This year, we documented 117 species of birds here, including 27 warbler species.
As you scroll through the photos, it helps to be aware of the concern there is for these birds. Here is the scale from the 2016 report to give some perspective. A number in parentheses will be next to the name. Our highest scoring bird is the Golden-winged Warbler(16). It is now a Tipping Point species that has lost half or more of its breeding population since 1970, and on track to lose another half or more in the next 50 years without serious effort to rebuild habitats!
Where to start? Make a New Year's resolution to start a new habitat in your own yard!
Check it out: HOMEGROWN NATIONAL PARK
Now it's time to see some of the beautiful diversity of birds that our Sanctuary has supported this year.
Common Redpoll (7) Rare, irruptive finch species seen in a flock of 5 or more on three days in January for #124 at the Bubbler.
American Tree Sparrow (10) Winter sparrow not seen every year, it was here in February.
Rusty Blackbird (12) Flocks in various sizes were seen all through the winter, into spring and returned again in fall.
Eastern Bluebird (7) Numbers declined drastically last winter in rural areas of Missouri but the birds fared a bit better in the suburbs. We fed them through the winter and for the first time, a pair nested successfully and raised five young.
Red-headed Woodpecker (13) This striking woodpecker forages for food rather than excavating holes to find insects. It favors open park-like woodlands.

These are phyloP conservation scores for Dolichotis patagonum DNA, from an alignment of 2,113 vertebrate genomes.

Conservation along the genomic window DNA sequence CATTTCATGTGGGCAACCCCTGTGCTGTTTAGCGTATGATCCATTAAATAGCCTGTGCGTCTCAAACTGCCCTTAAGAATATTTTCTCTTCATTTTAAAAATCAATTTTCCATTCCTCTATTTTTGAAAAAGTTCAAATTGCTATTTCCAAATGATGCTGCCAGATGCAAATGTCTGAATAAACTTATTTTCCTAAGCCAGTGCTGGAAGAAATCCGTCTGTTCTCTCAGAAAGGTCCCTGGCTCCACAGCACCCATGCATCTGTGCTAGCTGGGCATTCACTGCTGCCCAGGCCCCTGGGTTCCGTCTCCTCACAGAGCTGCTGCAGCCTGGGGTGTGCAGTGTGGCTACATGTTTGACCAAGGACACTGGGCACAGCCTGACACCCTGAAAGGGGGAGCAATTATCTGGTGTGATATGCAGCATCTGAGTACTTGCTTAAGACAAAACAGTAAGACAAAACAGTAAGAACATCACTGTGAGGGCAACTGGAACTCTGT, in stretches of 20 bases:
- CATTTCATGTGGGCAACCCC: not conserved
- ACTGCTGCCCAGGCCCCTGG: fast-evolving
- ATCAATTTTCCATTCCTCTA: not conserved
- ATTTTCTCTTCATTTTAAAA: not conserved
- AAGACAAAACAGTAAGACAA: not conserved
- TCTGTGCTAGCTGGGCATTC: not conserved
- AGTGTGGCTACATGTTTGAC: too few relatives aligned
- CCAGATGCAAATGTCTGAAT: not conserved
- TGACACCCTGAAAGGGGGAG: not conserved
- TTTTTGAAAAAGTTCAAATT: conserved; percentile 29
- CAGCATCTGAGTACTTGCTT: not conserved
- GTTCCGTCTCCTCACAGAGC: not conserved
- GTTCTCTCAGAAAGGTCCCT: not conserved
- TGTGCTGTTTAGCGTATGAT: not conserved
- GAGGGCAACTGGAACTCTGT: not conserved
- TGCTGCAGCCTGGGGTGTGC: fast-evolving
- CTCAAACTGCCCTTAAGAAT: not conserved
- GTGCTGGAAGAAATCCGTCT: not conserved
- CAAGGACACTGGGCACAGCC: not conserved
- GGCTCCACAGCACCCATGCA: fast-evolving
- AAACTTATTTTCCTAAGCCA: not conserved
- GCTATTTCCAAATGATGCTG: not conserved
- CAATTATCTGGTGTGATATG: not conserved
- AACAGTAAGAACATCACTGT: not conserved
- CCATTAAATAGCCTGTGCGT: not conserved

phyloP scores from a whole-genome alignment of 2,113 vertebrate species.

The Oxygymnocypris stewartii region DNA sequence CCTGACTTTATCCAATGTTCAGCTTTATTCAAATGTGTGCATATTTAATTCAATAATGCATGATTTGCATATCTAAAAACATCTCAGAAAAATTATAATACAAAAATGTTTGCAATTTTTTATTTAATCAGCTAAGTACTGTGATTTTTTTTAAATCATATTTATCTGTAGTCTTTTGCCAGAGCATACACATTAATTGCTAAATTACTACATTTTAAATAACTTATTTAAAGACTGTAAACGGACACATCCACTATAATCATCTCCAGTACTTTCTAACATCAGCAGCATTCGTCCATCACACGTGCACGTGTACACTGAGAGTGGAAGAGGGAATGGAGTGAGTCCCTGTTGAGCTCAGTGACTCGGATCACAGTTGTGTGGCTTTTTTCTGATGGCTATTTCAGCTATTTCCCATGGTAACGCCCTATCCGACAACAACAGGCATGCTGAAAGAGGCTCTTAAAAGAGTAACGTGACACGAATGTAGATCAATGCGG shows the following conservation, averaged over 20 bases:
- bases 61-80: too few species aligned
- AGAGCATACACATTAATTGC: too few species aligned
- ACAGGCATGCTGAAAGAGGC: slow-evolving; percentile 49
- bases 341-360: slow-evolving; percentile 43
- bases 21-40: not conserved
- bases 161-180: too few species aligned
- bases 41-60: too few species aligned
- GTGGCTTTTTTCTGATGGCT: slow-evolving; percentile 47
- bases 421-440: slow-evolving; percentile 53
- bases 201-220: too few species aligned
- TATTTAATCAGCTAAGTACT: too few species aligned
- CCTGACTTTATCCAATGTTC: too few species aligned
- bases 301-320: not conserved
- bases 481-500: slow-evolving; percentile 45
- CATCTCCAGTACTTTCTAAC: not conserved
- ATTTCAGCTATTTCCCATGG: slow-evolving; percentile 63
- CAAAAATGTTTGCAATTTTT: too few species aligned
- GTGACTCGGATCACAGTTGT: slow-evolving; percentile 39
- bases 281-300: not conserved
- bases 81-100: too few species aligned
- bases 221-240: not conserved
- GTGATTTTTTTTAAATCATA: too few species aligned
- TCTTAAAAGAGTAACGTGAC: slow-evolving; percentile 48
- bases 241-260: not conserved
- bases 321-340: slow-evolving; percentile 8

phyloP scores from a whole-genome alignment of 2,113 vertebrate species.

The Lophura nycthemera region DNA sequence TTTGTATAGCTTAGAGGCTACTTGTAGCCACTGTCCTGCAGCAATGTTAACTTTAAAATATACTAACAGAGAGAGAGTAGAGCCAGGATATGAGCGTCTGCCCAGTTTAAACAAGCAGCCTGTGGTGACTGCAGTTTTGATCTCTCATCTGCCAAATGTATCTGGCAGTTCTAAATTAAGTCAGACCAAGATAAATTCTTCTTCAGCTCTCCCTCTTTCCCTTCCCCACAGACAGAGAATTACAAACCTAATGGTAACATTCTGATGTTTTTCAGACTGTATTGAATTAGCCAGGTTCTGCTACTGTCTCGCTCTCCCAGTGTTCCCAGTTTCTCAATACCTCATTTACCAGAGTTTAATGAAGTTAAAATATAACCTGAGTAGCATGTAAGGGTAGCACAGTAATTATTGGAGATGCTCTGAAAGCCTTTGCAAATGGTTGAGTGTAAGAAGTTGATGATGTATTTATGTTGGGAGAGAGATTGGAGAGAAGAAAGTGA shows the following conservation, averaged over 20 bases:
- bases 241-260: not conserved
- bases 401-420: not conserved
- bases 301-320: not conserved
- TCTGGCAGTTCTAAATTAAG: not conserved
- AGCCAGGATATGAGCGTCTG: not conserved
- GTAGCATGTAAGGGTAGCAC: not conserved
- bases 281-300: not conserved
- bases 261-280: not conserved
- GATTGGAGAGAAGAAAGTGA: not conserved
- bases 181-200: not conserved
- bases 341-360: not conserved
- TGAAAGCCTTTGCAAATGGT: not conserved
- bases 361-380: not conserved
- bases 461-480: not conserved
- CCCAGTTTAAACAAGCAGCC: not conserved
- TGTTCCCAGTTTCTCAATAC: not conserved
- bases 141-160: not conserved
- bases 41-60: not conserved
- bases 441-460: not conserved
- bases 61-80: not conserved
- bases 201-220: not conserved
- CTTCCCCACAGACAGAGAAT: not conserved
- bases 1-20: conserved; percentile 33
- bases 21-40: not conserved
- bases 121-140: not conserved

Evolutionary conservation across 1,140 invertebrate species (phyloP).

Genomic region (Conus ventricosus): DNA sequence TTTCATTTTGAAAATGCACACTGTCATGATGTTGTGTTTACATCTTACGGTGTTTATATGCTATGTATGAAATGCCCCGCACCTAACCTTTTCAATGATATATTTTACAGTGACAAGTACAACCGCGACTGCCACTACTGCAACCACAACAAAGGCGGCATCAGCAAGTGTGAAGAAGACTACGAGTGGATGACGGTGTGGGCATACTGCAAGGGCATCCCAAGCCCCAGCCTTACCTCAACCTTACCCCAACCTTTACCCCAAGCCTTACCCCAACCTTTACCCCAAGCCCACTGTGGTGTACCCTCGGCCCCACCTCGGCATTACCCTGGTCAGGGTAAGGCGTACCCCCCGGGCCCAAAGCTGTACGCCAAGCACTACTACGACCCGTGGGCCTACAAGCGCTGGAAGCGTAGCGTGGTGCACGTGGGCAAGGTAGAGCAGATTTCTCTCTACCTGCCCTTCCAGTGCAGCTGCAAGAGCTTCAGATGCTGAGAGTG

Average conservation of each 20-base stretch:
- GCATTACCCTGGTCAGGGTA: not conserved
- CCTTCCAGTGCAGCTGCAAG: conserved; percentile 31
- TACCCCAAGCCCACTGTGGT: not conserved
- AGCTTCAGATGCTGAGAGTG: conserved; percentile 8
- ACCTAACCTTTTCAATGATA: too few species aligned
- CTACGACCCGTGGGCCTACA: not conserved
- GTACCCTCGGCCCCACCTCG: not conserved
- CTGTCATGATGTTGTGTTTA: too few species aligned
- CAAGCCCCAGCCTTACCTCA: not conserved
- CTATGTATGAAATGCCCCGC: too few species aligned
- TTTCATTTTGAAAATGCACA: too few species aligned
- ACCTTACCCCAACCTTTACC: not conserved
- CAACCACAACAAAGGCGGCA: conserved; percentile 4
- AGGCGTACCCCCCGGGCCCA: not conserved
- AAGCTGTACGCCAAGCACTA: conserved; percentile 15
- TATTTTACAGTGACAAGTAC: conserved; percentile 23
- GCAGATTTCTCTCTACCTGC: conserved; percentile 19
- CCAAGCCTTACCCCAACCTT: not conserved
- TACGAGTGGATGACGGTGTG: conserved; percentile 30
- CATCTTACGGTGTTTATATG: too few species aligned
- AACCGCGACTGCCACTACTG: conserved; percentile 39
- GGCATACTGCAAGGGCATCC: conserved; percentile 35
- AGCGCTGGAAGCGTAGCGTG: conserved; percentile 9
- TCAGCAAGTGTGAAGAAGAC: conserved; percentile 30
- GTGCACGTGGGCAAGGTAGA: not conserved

Golden-winged Warbler (16) It is always a thrill to see this gorgeous species. They are the 'canary in the coal mine' and a prime example of a species that needs our help to provide cover, food, water and places to rest.
Wood Thrush (14) It had been ten years since this songster had come to the Bubbler. So grateful to know it was comfortable there.
Mourning Warbler (12) This is one of many warblers in trouble. It has been a bit of a nemesis for me to photograph, but in May, it briefly came out in the open.
Brown Thrasher (11) This species likely nested in the yard this spring, in or under the Carolina allspice shrubs. Here is one on 6-30-22.
Red-shouldered Hawk (8) This neighborhood nester was species #125 to visit the Bubbler on 7-5-22.
Tennessee Warbler (9) To my surprise, these two warblers flew down to the Bubbler on 7-25-22. Typically they do not arrive until September. This proved to be a new early Fall record for Missouri!
Barred Owlet (7) This youngster was seen on 8-23-22, investigating our woodland.
Eastern Bluebirds (7) More fledglings were seen at the Bubbler on 9-2-22.
Yellow-billed Cuckoo (12) This secretive bird nests in our neighborhood and took a real splashy bath at our sump puddle on 9-10-22. They have been known to eat as many as 100 hairy tent caterpillars in one sitting!
Canada Warbler (14) This female found tiny insects to eat on our 'Shawnee Brave' Bald Cypress.
Rose-breasted Grosbeak (11) American Beautyberries (Callicarpa americana) fed this female grosbeak along with many other birds well into December.
Field Sparrow (12) For just the second time in 26 years, this bird came to our yard and Bubbler on 10-28-22.
Mourning Dove (12) This dove is the first immature one I've seen in our yard. It hasn't been out of the nest very long. Yes, this somewhat common species also needs habitat in which to thrive.
Common Grackle (9) Often seen in mixed flocks, this is one of the larger blackbirds. Here, it has found an acorn to eat.
Northern Cardinal (5) These finches find cover all year, whether in the shrubs or in the leaves partially buried in the first snow of winter.
Northern Flicker (9) "Cover" for this flicker meant hugging the tree to rest, out of the 45+ mph winds in the 'Bomb Cyclone' of 12-22-22.
Purple Finch (9) On 12-27-22, as temperatures moderated, a male Purple Finch came to the Bubbler, the first male I've documented there.
Food, Cover, Water and Places to Rest and Nest = Habitat!
Wishing you all the best in 2023!